Photo Credit: Eric Kilby

Conservation of Endangered and Critically Endangered Gibbons of Southeast Asia


Conservation Problem

The critically endangered northern White-cheeked Gibbon, and the endangered Siamang, Agile Gibbon, and Lar Gibbon are highly threatened by hunting, often for the pet trade.

Hunters can easily find the Gibbons in dense forests because their morning songs carry for long distances. The loss of even a single adult Gibbon can disrupt the breeding potential of an entire social unit, sometimes for years. If left unchecked, hunting pressure could render local populations extinct.

The ongoing loss of habitat now limits the range of these species. Key Gibbon strongholds include: the mountainous rainforest of Bukit Barisan Selatan National Park in southwest Sumatra, Indonesia, one of the largest protected areas with large populations of Agile Gibbons and Siamang; the rugged primary rainforest of Endau-Rompin National Park in Malaysia, which holds the southernmost population of Lar Gibbons; and the mountainous terrain of Nam Et-Phou Louey National Protected Area in northern Lao PDR, home to one of the largest known populations of northern White-cheeked Gibbons.

Project Activities

The project team will assist local law enforcement agencies in and around Bukit Barisan Selatan, Endau-Rompin and Nam Et-Phou Louey with training, equipment, rations and supplies.

The aim of this support is to increase the number of Gibbon poachers and traders captured and arrested.  The team will also assist prosecutors and judges with training and legal support to increase the rate of successful prosecutions. Arresting and successfully prosecuting poachers and traders achieves two aims - once arrested known poachers and traders are prevented from continuing their illegal actions, and a high rate of successful prosecutions acts as a deterrent to other persons who might start poaching or trading Gibbons.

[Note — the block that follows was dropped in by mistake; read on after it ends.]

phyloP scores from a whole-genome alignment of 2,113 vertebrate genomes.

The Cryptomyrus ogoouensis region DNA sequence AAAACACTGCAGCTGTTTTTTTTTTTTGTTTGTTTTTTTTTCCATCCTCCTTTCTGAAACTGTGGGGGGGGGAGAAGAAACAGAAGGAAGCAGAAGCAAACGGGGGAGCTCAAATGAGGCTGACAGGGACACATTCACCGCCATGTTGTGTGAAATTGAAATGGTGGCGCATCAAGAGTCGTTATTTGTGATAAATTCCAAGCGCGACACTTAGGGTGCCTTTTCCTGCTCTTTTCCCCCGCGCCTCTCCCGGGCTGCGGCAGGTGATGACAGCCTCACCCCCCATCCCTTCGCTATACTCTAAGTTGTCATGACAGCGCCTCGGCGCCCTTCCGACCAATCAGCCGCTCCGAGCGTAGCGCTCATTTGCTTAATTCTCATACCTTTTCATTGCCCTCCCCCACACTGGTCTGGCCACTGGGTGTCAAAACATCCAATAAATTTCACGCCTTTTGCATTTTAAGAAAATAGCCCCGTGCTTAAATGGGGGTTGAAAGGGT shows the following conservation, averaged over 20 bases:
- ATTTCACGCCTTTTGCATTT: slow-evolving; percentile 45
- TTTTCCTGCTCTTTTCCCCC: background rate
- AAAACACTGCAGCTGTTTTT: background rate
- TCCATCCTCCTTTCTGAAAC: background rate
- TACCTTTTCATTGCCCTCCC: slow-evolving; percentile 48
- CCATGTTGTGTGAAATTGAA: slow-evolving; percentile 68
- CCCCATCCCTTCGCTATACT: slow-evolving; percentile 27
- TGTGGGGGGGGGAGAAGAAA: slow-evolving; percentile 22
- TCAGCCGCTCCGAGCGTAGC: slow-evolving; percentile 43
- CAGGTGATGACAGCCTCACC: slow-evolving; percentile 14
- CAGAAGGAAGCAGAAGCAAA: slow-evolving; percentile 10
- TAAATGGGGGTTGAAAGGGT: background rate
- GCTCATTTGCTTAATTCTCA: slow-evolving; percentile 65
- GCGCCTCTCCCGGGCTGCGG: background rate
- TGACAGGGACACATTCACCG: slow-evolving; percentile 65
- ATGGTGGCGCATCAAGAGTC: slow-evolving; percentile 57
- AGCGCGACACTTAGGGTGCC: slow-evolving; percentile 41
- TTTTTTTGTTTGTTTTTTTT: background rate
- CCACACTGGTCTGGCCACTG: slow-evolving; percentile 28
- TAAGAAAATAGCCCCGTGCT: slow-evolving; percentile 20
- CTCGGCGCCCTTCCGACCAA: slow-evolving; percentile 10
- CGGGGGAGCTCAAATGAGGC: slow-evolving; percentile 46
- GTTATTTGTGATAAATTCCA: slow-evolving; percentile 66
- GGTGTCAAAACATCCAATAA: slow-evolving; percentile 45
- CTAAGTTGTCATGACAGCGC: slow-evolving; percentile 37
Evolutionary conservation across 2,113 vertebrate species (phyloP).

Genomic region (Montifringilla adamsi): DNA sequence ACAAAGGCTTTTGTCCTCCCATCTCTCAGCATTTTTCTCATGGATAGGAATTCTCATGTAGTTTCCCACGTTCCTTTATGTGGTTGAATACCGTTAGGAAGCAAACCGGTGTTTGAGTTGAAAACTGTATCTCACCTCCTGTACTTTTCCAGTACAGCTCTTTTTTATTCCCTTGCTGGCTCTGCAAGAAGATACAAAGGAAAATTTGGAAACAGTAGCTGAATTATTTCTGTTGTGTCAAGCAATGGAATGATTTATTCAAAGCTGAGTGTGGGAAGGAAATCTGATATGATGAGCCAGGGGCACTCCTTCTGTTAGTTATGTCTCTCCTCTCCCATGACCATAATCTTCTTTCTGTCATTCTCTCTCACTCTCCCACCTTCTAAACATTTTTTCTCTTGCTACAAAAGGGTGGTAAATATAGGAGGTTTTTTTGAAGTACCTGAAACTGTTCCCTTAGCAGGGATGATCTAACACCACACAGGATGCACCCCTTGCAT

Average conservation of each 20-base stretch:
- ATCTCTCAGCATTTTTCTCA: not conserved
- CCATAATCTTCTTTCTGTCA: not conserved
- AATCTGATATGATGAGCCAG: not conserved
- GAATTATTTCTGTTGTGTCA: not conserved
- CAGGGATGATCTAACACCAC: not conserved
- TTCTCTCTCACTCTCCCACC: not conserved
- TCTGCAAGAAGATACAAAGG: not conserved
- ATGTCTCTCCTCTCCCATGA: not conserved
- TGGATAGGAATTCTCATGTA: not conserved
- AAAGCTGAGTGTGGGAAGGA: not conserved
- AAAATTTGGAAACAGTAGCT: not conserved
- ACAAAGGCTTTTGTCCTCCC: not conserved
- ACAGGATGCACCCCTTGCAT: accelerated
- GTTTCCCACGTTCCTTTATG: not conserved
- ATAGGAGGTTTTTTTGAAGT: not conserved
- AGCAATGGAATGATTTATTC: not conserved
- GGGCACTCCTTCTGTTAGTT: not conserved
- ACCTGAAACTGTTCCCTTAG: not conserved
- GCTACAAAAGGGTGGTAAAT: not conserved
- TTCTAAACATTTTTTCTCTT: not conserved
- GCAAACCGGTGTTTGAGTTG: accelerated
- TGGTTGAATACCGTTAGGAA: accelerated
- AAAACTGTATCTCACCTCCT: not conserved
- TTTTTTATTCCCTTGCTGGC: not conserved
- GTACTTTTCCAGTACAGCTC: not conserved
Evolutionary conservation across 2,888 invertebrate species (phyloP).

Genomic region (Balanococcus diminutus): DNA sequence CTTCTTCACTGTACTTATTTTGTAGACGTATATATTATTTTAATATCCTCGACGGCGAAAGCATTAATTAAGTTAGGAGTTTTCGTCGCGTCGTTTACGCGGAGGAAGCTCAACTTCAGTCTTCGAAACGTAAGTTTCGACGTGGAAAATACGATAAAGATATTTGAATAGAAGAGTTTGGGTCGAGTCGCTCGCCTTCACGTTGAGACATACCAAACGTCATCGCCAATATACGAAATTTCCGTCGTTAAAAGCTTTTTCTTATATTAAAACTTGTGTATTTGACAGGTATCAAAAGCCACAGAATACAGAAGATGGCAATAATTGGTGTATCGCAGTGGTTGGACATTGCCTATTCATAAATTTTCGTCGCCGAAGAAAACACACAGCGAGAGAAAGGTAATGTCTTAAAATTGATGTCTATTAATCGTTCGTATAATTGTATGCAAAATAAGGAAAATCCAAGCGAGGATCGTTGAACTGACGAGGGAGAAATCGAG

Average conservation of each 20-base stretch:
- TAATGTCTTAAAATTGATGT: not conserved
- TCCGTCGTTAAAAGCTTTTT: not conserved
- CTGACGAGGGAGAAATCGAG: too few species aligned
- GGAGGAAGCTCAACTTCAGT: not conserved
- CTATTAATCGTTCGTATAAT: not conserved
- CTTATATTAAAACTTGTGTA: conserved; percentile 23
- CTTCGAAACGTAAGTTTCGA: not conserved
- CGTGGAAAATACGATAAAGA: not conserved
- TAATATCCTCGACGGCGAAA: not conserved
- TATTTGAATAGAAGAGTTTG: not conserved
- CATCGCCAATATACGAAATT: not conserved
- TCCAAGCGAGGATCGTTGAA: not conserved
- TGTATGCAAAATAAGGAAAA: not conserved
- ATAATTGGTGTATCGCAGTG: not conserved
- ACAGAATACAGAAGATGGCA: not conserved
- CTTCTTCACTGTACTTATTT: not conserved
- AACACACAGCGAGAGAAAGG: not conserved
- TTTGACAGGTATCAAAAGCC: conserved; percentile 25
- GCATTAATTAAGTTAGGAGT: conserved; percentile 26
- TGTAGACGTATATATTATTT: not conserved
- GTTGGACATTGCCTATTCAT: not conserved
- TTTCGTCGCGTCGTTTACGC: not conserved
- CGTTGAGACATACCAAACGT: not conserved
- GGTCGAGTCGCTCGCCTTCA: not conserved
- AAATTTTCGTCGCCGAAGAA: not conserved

Project Outcomes

The project objectives are to firstly improve the quantity - and quality - of law enforcement effort against illegal Gibbon poachers and traders. Secondly to increase the number of arrests of illegal poachers and traders in Nam Et-Phou Louey, Endau-Rompin and Bukit Barisan Selatan; and finally to increase the number of prosecutions of arrested poachers and traders.

Overall, it is hoped that this improved law enforcement effort will significantly mitigate the threat of hunting to Gibbons species in all three landscapes.

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